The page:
- Loosening state requirements: There are ways to reduce red tape and ease obstacles, such as by subsidizing teacher education, that will help create a larger, more diverse teacher pool. But there are also dangers of deprofessionalizing the field by watering down meaningful requirements, as Arizona has done by no longer requiring new teachers to have finished college.
- Signing bonuses: Some states and districts are offering signing bonuses to new teachers and raising starting salaries while mid-career teachers remain underpaid, meaning that longevity and expertise go unrewarded. Similarly, one-time bonuses for all are nice, but don’t close salary gaps between teachers and other professionals. Teachers have long needed better pay. Ephemeral incentives to join a career that burns people out fast only leads to high turnover. Filling the teaching pipeline is essential but cannot be the only solution to the teacher shortage — it’s simply tweaking curb appeal while the house collapses.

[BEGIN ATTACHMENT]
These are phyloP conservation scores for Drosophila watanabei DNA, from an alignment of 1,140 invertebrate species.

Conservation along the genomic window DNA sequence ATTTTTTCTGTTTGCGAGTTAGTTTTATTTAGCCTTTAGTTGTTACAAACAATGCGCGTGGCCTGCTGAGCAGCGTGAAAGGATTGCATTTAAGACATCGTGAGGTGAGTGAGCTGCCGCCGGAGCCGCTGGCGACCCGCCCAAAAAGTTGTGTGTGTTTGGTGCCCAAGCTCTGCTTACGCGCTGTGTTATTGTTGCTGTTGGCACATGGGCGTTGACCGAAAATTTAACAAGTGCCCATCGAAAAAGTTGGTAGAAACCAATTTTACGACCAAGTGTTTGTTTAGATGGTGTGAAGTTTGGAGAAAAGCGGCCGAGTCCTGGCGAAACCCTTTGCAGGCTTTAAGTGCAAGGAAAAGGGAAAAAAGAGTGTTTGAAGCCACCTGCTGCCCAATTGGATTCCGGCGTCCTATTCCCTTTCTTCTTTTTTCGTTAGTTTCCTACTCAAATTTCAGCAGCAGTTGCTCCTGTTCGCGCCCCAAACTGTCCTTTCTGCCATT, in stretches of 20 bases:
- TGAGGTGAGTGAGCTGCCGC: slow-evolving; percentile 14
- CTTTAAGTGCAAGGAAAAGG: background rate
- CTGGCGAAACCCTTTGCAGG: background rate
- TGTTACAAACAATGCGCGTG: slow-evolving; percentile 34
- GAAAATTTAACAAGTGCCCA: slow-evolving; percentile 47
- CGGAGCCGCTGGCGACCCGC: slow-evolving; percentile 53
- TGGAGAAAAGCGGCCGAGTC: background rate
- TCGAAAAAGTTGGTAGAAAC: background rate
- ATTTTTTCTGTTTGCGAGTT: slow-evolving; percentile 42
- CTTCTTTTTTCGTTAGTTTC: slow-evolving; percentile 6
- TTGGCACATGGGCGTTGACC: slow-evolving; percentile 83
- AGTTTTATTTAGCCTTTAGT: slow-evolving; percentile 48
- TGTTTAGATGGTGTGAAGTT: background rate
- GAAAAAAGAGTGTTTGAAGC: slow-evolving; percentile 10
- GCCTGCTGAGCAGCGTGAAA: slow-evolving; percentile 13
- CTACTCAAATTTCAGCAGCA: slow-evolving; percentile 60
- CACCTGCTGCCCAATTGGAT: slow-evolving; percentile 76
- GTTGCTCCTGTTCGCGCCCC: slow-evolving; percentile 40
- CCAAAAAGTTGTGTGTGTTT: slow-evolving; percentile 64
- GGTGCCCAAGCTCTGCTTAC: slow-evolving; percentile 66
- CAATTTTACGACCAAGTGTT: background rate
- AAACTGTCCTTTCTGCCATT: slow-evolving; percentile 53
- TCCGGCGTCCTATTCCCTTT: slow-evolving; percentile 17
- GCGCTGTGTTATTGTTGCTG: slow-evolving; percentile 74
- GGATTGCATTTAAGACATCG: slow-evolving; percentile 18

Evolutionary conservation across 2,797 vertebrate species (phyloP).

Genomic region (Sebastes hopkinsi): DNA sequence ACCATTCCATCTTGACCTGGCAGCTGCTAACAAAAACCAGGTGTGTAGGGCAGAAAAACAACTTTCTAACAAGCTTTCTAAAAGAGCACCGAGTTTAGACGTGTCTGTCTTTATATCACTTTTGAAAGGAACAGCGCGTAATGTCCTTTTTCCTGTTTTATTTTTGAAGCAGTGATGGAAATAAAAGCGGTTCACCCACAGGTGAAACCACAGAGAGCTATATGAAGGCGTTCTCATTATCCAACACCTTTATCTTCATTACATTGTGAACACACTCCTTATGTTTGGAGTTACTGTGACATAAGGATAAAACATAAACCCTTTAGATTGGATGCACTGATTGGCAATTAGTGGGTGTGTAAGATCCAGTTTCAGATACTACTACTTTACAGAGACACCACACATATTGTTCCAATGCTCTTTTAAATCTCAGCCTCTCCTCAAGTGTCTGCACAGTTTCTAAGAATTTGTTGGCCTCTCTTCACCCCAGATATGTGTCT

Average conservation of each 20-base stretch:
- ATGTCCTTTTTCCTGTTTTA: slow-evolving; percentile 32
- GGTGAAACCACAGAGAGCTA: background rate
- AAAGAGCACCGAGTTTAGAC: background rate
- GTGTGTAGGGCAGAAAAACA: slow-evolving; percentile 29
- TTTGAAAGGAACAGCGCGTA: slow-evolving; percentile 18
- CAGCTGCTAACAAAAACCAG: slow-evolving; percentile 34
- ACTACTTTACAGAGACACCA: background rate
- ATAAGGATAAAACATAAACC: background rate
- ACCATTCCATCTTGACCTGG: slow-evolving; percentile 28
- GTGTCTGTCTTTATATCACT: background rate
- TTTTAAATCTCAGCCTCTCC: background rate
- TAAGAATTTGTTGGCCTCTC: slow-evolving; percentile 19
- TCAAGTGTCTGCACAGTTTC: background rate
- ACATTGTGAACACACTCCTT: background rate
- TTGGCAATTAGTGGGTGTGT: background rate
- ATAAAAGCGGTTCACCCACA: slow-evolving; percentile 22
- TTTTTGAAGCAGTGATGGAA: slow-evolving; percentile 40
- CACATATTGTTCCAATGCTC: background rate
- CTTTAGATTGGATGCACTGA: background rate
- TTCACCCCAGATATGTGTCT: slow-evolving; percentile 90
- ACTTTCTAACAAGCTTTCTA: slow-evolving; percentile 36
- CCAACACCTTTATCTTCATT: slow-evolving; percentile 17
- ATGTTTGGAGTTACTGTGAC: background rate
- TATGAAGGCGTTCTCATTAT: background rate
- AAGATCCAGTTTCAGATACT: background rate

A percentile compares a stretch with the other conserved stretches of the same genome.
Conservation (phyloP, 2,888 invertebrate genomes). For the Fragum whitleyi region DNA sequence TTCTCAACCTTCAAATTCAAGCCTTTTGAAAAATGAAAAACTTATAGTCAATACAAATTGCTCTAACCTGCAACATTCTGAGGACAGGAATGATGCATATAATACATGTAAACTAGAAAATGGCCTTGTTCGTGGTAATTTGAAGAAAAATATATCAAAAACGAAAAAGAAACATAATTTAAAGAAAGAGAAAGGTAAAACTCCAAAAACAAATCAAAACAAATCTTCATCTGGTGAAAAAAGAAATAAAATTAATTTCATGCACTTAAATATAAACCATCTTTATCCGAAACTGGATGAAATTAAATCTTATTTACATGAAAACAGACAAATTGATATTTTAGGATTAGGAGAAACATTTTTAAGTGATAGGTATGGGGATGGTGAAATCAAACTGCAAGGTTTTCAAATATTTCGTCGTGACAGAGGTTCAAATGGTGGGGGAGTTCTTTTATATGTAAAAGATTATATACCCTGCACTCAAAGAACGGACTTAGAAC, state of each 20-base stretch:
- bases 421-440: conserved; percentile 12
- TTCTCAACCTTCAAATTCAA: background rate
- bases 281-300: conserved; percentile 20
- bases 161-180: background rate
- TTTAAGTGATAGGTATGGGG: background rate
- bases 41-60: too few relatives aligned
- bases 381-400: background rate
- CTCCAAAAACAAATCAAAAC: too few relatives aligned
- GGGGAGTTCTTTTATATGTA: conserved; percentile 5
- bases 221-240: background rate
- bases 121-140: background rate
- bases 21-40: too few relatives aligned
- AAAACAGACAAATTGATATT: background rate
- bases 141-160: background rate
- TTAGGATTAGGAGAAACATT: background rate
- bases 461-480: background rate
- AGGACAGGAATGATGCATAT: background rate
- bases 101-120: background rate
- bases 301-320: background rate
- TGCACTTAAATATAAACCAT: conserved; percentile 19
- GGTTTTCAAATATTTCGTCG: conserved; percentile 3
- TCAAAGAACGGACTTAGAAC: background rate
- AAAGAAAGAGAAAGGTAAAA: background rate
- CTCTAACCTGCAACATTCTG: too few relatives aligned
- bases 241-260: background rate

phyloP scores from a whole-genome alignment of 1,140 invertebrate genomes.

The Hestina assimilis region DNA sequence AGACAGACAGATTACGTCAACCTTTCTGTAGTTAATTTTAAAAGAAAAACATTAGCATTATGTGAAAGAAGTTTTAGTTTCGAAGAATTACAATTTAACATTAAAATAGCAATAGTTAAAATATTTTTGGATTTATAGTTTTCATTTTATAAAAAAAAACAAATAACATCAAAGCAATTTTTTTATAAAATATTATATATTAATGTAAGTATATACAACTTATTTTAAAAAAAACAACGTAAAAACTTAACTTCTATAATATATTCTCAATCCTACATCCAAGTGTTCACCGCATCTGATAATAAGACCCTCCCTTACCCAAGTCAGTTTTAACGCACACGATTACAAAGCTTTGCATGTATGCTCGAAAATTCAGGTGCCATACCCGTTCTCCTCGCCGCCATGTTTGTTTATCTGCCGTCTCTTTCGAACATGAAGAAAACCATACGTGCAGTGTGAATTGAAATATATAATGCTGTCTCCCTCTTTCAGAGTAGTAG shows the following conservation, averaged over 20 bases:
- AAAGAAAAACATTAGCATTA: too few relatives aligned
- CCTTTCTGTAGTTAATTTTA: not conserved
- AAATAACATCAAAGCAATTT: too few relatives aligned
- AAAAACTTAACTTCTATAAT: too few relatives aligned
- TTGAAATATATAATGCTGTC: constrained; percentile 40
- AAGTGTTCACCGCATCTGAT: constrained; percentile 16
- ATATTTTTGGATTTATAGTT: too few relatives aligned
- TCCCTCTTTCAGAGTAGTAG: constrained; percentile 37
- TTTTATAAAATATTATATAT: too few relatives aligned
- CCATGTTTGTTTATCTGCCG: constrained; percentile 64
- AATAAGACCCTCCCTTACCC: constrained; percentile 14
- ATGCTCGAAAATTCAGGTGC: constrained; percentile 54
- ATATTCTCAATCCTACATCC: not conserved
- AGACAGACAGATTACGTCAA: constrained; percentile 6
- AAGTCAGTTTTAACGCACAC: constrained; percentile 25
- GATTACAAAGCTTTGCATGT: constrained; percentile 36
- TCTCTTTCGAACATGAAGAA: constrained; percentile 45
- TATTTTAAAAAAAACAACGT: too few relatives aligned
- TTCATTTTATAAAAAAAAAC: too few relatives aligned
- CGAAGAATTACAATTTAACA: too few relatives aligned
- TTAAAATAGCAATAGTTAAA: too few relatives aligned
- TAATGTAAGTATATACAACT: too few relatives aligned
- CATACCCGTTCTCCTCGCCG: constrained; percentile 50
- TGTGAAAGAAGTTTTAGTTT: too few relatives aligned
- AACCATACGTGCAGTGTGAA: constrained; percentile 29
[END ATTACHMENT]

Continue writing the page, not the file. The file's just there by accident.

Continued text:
The problem we face is best understood not as a shortage of teachers but a shortage of good teaching positions. Making the profession attractive and sustainable must be the goal.
Reaching that goal requires first listening to teachers about the stressors they face, which vary greatly based on their age, race and gender and on the social context of their schools.